Shortly after his return, Aguinaldo blitzed through the colony and the ember of revolution burns brightly again in the whole of Philipines. On the 12th of June, 1898, after a winning streak against the colonial regime, Aguinaldo declared the independence of Philippine in Cavite. a province south of Manila, yet Dewey was absent from such an important occasion. Instead, an American colonel filled his seat in the ceremony; On 21st of May, Dewey received stern warnings from higher-ups against his alliance with the revolutionaries, as an independent Philipines unnecessarily complicates peace talks with Spain.
The Battle of Manila: From brothers in arms to mutual suspicion
At the time of independence, the majority of the Philipines were in revolutionaries’ hands, with Manila as the last colonial stronghold surrounded by the Filipino and American troops. Lacking the heavy artilleries effective against the city’s walls, the revolutionaries had to suspend its campaign and formed a tenuous alliance with the Americans. In the beginning, their aid was welcomed with open arms, but as the number of American troops grew, so did the Filipinos grew wary of American’s intentions. Yet, Aguinaldo decided to fold and nothing was done about the Americans, a decision that would cost the Philippines dearly.
General Wesley Merritt arrived at Manila on the 25th of July. Appointed by President McKinley to lead the Filipino expeditionary forces, Merritt’s missions were very clear: the complete occupation of the Philipines and paving the way towards American colonization, regardless of what the locals had in mind.
Under General Merritt’s leadership, the Americans wormed their way into dominance within the alliance and demanded the revolutionaries to attack Manilla from their position. After giving a begrudging consent, Aguinaldo fired a complaint to the Americans headquarters and Meritt responded by severing all ties with the Philippine Revolutionary Army. At that point, the number of US forces in Philipines had already swelled to 12,000 and were able to deal with them head-on.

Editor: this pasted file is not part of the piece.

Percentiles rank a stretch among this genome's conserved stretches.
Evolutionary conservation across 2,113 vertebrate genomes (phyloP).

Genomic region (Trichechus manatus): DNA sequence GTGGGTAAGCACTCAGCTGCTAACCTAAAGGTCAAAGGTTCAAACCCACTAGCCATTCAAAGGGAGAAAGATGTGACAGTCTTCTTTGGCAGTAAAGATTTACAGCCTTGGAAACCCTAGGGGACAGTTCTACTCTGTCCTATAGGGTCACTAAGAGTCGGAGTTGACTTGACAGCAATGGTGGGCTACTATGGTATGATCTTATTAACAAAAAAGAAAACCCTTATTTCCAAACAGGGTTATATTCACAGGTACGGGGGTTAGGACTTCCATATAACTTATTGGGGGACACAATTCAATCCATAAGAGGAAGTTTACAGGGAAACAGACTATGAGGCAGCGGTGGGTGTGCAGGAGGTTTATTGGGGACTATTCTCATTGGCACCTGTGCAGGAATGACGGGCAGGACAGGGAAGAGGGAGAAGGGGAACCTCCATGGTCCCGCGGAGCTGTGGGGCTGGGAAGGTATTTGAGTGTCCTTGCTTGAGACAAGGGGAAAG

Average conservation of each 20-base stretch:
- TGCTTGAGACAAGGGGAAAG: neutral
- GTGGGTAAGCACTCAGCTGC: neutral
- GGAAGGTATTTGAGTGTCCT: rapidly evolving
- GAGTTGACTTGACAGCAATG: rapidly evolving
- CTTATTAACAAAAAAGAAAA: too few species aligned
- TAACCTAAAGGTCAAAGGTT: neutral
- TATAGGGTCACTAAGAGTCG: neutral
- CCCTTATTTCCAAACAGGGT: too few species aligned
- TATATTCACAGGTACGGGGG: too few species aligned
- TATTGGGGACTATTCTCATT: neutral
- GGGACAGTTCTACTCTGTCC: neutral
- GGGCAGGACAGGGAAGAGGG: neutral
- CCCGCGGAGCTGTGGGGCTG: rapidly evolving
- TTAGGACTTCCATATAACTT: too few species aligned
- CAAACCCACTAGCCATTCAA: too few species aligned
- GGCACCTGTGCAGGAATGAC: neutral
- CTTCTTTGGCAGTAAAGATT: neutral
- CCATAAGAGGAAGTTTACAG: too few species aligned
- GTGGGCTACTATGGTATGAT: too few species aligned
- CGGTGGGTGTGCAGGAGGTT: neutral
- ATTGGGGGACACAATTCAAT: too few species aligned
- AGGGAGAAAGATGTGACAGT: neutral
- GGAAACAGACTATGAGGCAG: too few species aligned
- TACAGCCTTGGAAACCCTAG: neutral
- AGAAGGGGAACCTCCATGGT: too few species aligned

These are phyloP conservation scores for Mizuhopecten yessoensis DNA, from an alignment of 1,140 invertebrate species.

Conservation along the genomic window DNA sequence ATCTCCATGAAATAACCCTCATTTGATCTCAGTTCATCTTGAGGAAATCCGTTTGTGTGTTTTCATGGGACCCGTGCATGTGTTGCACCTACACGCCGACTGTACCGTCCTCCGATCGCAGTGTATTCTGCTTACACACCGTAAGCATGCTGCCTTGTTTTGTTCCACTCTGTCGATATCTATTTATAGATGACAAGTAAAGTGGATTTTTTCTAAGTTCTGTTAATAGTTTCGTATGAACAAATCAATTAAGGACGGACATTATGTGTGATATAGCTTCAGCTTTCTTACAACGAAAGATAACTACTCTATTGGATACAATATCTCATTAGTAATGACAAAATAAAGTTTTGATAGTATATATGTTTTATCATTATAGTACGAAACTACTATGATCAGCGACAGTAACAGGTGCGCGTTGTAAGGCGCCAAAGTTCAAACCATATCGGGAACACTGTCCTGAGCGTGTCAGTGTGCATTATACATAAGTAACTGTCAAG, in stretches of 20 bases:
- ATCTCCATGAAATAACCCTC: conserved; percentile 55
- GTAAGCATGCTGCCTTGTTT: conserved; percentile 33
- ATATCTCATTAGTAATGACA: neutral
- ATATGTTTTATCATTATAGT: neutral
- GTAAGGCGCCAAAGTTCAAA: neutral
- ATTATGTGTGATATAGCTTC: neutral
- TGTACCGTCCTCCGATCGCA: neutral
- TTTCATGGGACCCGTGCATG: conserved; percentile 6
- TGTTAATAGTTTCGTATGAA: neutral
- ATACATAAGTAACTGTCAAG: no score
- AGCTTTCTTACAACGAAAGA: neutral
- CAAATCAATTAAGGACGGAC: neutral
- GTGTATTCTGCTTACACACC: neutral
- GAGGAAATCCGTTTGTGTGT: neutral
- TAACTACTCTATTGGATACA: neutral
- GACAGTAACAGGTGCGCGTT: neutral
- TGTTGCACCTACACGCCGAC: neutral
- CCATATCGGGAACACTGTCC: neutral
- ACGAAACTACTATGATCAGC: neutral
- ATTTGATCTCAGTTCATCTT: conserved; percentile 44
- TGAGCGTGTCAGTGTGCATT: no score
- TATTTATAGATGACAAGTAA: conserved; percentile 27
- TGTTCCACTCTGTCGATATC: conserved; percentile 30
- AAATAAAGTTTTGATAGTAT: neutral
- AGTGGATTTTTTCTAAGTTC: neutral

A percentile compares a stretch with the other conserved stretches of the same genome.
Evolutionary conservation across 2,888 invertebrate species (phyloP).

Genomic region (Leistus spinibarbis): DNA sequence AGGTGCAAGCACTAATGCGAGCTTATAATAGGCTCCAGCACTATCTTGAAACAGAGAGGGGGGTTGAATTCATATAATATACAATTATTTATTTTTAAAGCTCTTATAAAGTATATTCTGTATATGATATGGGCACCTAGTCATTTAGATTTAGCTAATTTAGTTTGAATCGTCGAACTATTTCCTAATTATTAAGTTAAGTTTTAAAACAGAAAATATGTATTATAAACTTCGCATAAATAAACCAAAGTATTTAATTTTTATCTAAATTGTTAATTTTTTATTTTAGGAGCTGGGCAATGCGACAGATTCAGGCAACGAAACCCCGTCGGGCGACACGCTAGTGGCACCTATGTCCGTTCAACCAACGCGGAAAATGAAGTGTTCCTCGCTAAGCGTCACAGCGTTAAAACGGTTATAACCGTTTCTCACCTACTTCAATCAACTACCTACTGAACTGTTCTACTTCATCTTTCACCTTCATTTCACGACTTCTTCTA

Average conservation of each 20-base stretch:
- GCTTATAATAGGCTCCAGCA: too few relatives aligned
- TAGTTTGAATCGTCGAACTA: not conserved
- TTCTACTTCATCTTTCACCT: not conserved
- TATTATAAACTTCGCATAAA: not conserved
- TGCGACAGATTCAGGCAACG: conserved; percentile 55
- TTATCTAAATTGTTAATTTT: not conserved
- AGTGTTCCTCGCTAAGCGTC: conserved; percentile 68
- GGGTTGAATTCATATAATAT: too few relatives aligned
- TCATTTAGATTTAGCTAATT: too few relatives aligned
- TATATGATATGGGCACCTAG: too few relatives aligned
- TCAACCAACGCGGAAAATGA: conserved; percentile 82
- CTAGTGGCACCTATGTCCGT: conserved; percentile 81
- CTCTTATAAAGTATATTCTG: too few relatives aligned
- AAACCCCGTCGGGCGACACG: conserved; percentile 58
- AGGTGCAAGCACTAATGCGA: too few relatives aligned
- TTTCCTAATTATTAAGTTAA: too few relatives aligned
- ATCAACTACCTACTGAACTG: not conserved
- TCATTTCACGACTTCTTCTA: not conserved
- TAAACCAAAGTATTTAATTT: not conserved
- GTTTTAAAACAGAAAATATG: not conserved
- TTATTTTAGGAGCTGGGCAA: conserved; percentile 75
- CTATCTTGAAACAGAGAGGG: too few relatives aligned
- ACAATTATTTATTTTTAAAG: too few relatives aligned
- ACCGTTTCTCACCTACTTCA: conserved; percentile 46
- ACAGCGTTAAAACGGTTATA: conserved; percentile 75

In a meticulously arranged ‘fake battle’ between the Americans and the Spanish garrisons, Manila fell to Merritt on 13th of August; Refusing to suffer the disgrace of surrendering to the ‘semi-civilized’, the Spanish garrisons reached out to the Americans in private to keep the Filipinos out of the negotiation room. Agreeing to their proposal, Merritt’s troops shut the gate behind them after entering the city, citing Spanish fear of the vengeful revolutionaries. Whispers of suspicion grew into fear: Just what do these Americans and Spanish have in their mind?
After entering Manila, General Merritt, for the first time, stated that his forces were here to stay and stressed the ‘benevolence’ behind American occupation. Though Aguinaldo has yet to be disillusioned with the United States, the chasm was cast between the Philippines and the Americans: In a letter to one of Aguinaldo’s aide, a revolutionary general wrote: ‘Were the Americans friends or foes?’
The treaty of Paris: Out of the frying pan
Paris, 1st of October, delegates from Spain and the United States gathered in a smoky room for post-war negotiations.
Buoyant with Merritt’s success, President McKinley instructed his delegates to lay claim on the whole of Philipines instead of the Luzon island, on the ground that the interdependence of Philipino islands rendered its segmentation impossible. Although Aguinaldo protested that there has already been a legal government in the Philipines, his representative in Paris was denied participation, with Merritt declaring that the revolutionary government as ‘insurgents’.
Marginalized by both parties in Paris, the Philippine Revolutionary government launched into a political race against time: While the Americans hammered out the treaty with the Spanish and mounted more troops in Philipines to hammer the locals, the revolutionaries scrambled to piece together a governmental body in hopes of gaining international recognition before the dust of the treaty of Paris settled.
Time and time again, deep-seated factionalism within the Revolutionary government emerged at crucial junctures. This time, the Malolos Constitution became the centre of debate between conservative land-owning gentiles and grassroots nationalists. The conservatives pushed for a unicameral system while the grassroots urged for its promulgation after a national government was formed. Months were squandered while Aguinaldo was caught in this political crossfire.